Know Your Audience!

From 1869 to 1924, Russell Conwell delivered a speech, “Acres of Diamonds,” 6,152 times. With the money he earned, he helped establish Temple University. How could one give the same speech over 6,000 times? The key was his knowledge of his audiences. Before a speaking engagement, he would go into the city or community and talk to the people who lived there. Conwell would ask the movers and shakers in the community about their concerns, their problems, and their successes. Then in the speech he would relate the basic idea to specific situations in that community. Mr. Conwell was successful because he was audience specific with the content of his presentation.

The same principle holds true today. If you want to be successful in your presentations, not only must you prepare your presentation, you must also prepare specifically for the audience you are addressing. No matter how much time you spend on the speech and your PowerPoint presentation, it will not be effective if you do not also spend time on the audience to which you will speak. Here are some ways you can prepare for a specific audience.

Talk to the person who is responsible for your speaking to that group. Since this person has a vested interest in your success, they will be happy to give you time to discuss the audience. Ask questions such as “What do you want to happen as a result of my presentation?” “What issues should I be aware of that might affect the content of my speech?”

Ask for copies of inhouse publication. These will help you focus on jargon of the organization, recent successes, problems, or concerns. These publications might also help you know the names of prime movers in the organization.

Talk to people who will be in the audience. You might get names of these people from the person who asked you to speak. Ask those previous questions to these folks.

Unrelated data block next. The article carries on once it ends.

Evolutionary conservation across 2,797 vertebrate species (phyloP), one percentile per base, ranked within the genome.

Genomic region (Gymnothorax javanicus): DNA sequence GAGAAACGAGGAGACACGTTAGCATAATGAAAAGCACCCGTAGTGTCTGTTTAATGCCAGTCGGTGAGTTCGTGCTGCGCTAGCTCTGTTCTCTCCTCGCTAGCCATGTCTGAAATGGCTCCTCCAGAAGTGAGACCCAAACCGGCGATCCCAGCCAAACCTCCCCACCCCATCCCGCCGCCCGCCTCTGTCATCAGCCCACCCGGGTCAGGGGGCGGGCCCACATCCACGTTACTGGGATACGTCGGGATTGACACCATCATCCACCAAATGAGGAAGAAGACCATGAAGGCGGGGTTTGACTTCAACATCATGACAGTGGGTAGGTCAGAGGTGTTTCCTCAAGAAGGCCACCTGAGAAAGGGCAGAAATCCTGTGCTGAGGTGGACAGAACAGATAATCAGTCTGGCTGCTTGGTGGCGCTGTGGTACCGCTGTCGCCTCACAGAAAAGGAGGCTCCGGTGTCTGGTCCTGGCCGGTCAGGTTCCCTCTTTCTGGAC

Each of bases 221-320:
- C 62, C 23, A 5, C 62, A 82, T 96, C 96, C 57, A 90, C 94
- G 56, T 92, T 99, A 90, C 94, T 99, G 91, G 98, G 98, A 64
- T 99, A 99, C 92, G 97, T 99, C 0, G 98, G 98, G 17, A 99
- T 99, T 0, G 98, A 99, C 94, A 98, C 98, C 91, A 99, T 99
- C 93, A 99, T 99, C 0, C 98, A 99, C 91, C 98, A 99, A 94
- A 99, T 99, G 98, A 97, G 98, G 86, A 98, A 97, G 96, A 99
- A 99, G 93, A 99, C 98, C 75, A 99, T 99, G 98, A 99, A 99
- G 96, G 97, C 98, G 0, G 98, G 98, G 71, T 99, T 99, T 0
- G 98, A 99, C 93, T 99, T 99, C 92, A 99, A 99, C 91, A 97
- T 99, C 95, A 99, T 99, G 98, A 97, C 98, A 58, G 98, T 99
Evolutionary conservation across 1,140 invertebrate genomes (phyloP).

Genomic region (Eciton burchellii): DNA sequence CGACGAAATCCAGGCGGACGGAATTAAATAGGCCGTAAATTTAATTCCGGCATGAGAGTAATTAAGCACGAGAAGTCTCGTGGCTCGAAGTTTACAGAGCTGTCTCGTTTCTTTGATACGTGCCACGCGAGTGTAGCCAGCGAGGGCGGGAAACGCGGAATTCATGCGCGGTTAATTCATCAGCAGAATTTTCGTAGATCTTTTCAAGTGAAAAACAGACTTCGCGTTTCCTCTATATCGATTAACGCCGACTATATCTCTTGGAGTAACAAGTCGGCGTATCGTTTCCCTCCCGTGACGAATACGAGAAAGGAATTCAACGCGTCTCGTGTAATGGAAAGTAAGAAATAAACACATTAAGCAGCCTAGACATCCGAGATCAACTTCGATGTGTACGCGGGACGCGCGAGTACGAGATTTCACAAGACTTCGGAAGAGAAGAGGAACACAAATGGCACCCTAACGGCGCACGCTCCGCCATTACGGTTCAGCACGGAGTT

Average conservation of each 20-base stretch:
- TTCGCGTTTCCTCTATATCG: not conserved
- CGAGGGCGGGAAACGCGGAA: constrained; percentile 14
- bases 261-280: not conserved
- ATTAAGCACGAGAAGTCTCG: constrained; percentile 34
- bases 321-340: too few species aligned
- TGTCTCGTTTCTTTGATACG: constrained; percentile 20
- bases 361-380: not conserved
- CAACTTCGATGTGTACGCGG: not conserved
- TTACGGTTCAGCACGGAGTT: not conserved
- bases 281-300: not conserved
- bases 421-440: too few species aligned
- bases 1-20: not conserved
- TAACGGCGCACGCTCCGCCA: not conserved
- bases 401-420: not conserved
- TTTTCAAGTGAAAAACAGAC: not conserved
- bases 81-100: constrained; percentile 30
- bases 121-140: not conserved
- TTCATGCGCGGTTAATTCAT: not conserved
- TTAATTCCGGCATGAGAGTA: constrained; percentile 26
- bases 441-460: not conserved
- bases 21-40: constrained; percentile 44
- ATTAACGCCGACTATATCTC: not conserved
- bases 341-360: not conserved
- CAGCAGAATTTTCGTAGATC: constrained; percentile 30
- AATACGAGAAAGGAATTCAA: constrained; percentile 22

Talk to previous speakers to that group. Ask your contact for names of those people. The following are appropriate questions to ask: “If you were speaking to this group again, what would you do differently?” “What parts of your speech seemed to get the best response from this group?” “What do you remember best about this audience?”

Get to the meeting early and talk to audience members. Sometimes last-minute information will be the key to your success as a speaker. Events of the day in that organization might be utilized in your presentation.

You really are not prepared if you have not studied the audience. You may have an interesting introduction, excellent organization, relevant evidence for your points, outstanding visuals, and a dramatic conclusion and still have a mediocre presentation if you have not spent time preparing for the specific audience. It is knowing your audience that makes the difference!

Steve Boyd
Steve Boyd
Stephen D. Boyd, Ph.D., CSP, is Professor Emeritus of Speech Communication, College of Informatics, Northern Kentucky University, near Cincinnati. Steve won the Toastmasters International Speech Contest in 1970 and was chosen Outstanding Professor of the Year at NKU in 1984, among other awards and honors. Since retiring, he volunteers with nonprofits, spends time with family, travels, preaches occasionally, and enjoys reading and writing. Contact Steve at (859) 866-5693 or at

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